I confess here and now to being a friend of Lloyd’s for about 25 years, but I’ll try and keep my review as objective as I can. Lloyd is a lovely, self-effacing man; a former journalist who, by his own admission, has been through a major transformation in his life after struggling with alcoholism. Thankfully, he walked away from his addiction, literally, having completed an epic walk around the perimeter of Wales, a journey which he has subsequently documented in his books, and via the visual medium of photography.
With typical modesty, Lloyd describes himself thus: “I am a quirky but otherwise unexceptional man with a Nikon which is usually on the idiot setting. I don’t wish to pose as a serious photographer and I make no attempt to be arty, but I am interested in the human aesthetic as I perceive it. For me, the camera is a personal interrogation: what am I looking at, and why? I hope you enjoy sharing my window on the world.”
The exhibition itself reflects Lloyd’s gentle personality very well. It would be wrong to try and pigeon-hole the images, which are a mixture of black & white and colour, into a particular category. They aren’t simply “street”, or “portrait”, “abstract” or “documentary”, although they all have elements of one or more of these characteristics. The exhibition’s title “Sober Light Of Day” itself suggests that it’s the kind of personal interrogation that Lloyd is attempting. His approach will be familiar to anyone who sees his work on social media.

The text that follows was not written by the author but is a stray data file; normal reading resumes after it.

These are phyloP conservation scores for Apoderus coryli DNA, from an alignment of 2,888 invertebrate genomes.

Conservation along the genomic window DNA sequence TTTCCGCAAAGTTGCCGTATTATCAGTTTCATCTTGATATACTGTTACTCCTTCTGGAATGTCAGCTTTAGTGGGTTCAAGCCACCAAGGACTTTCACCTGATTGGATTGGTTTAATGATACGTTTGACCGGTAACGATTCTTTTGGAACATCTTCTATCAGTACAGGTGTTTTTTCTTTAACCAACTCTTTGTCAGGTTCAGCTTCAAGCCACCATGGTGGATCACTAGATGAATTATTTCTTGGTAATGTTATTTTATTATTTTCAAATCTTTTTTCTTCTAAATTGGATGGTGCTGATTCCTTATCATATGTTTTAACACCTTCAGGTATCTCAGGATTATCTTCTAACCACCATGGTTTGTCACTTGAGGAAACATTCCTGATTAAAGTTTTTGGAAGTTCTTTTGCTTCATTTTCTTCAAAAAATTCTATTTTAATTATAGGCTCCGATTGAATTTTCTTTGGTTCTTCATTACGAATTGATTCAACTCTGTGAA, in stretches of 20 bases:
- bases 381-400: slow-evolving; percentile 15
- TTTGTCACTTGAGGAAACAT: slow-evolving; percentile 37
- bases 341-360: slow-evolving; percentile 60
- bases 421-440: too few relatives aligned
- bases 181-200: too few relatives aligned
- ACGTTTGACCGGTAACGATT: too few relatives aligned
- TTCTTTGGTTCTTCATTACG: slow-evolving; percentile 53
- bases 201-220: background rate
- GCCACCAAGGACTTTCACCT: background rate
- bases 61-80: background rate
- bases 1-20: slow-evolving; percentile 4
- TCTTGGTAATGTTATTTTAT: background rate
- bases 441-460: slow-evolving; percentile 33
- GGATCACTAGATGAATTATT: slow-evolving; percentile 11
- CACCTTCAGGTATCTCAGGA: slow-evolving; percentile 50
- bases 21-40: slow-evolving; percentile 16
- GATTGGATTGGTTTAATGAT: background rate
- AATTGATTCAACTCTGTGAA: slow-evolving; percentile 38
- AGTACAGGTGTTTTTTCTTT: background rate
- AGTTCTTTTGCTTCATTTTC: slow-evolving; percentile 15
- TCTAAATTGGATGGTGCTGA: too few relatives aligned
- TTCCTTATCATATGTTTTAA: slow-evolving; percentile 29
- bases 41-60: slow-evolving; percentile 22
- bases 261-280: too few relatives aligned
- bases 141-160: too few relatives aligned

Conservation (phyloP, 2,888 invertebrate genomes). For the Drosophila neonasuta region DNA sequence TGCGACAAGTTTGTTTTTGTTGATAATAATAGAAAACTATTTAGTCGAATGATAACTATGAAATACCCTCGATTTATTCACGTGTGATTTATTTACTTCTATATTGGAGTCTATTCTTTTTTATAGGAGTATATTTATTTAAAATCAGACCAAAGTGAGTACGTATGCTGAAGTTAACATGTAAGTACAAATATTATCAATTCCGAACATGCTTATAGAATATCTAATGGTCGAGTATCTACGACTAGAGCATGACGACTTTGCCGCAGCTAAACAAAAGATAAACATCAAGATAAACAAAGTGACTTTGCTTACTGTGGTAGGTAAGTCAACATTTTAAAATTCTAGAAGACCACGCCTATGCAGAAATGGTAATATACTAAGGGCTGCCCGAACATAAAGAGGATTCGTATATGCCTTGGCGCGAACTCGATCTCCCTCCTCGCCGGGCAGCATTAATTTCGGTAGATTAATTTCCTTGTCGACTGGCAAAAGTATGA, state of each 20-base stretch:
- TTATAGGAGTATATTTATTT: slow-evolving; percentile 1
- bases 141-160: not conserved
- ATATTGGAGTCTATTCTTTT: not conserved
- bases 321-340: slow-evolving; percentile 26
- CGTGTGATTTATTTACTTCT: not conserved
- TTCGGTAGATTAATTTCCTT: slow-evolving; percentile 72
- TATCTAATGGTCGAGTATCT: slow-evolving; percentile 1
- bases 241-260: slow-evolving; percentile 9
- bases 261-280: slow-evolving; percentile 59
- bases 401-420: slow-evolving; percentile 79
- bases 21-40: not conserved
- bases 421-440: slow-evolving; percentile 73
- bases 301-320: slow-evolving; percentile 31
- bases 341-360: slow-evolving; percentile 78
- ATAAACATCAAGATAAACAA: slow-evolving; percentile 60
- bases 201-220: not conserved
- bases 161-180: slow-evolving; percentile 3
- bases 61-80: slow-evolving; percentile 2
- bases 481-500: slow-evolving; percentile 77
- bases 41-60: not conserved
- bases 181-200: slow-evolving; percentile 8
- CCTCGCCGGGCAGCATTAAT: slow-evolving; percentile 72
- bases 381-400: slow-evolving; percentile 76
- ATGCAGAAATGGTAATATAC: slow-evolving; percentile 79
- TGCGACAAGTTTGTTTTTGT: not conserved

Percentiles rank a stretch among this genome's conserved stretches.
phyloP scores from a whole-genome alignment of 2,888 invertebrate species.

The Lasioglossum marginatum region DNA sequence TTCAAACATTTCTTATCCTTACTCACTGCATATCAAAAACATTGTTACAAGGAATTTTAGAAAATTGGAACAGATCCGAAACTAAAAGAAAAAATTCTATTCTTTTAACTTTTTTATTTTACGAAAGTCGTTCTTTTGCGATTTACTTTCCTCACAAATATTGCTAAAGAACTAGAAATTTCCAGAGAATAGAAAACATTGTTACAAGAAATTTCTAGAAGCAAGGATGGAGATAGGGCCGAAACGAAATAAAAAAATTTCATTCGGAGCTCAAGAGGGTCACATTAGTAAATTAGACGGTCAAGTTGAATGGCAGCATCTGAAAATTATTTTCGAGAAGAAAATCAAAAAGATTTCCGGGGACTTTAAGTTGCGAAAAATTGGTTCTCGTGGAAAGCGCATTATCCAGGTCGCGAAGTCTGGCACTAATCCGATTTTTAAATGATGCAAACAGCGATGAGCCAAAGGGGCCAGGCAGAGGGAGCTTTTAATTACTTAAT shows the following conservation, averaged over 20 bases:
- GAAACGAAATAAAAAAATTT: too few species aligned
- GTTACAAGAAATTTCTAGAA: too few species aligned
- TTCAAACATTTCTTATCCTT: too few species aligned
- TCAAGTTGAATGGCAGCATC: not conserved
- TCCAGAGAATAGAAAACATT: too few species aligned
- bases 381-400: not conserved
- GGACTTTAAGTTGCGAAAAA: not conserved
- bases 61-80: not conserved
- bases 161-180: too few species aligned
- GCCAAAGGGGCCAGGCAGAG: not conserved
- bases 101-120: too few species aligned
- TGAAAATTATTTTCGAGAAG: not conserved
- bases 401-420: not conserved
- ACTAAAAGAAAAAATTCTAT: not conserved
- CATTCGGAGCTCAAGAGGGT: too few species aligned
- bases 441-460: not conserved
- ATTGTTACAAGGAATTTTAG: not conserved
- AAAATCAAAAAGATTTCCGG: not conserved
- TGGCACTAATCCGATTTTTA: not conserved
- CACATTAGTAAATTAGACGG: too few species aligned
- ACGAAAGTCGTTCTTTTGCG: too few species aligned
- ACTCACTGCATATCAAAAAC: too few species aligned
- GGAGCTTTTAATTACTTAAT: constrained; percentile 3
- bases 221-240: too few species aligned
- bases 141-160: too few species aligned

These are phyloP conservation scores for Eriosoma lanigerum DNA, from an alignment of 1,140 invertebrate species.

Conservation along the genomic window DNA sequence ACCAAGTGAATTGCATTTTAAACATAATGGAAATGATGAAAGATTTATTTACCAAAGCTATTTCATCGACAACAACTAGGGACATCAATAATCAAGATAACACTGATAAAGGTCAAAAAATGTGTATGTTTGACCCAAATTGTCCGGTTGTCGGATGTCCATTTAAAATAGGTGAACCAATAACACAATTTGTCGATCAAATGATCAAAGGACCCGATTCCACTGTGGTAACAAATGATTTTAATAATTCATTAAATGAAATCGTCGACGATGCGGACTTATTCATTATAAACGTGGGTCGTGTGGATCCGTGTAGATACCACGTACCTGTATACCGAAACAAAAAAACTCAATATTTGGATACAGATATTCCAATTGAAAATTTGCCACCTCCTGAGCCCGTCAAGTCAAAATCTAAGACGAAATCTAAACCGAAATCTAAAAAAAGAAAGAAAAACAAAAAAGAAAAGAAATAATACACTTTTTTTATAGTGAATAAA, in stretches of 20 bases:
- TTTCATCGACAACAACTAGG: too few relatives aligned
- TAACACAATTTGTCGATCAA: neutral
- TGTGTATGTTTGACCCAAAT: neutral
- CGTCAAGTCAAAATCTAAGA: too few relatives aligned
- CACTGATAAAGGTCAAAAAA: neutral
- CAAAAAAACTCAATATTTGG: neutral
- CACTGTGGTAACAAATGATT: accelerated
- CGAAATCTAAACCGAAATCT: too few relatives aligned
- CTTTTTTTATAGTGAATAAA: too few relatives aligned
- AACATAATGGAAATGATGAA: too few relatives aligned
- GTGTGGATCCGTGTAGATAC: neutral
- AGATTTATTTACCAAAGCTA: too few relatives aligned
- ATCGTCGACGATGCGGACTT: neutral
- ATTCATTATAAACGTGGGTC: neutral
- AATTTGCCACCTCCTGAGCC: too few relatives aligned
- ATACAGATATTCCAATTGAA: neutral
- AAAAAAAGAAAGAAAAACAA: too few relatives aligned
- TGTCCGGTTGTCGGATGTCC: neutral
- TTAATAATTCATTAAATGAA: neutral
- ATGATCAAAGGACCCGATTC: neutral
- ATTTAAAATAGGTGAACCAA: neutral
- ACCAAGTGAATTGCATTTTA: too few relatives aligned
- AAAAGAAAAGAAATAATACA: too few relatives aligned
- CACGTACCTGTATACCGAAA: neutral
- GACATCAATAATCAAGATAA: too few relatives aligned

Many of the exhibition’s images are of local people that are known to Lloyd, or of people or situations that he’s encountered elsewhere. The common thread through the images is the connection that he makes with his subjects. The warmth and affection, and even intimacy, that shine out of the pictures is quite exceptional. Some of the images are more detached and even abstract, but they are all approached in a gentle, non-judgemental way, which is very refreshing. He couldn’t achieve this without the trust and respect of his subjects.
It’s hard to look at the images without smiling. That, in itself, is a rare response to an exhibition, and is testament to Lloyd’s ability to present his view of the world to us, the viewers, in an honest and affectionate way.
Sober Light Of Day runs until 31 December 2021. A visit is highly recommended.
Full details of the exhibition are on the Storiel web-site.
Exhibition images reproduced with Lloyd’s permission.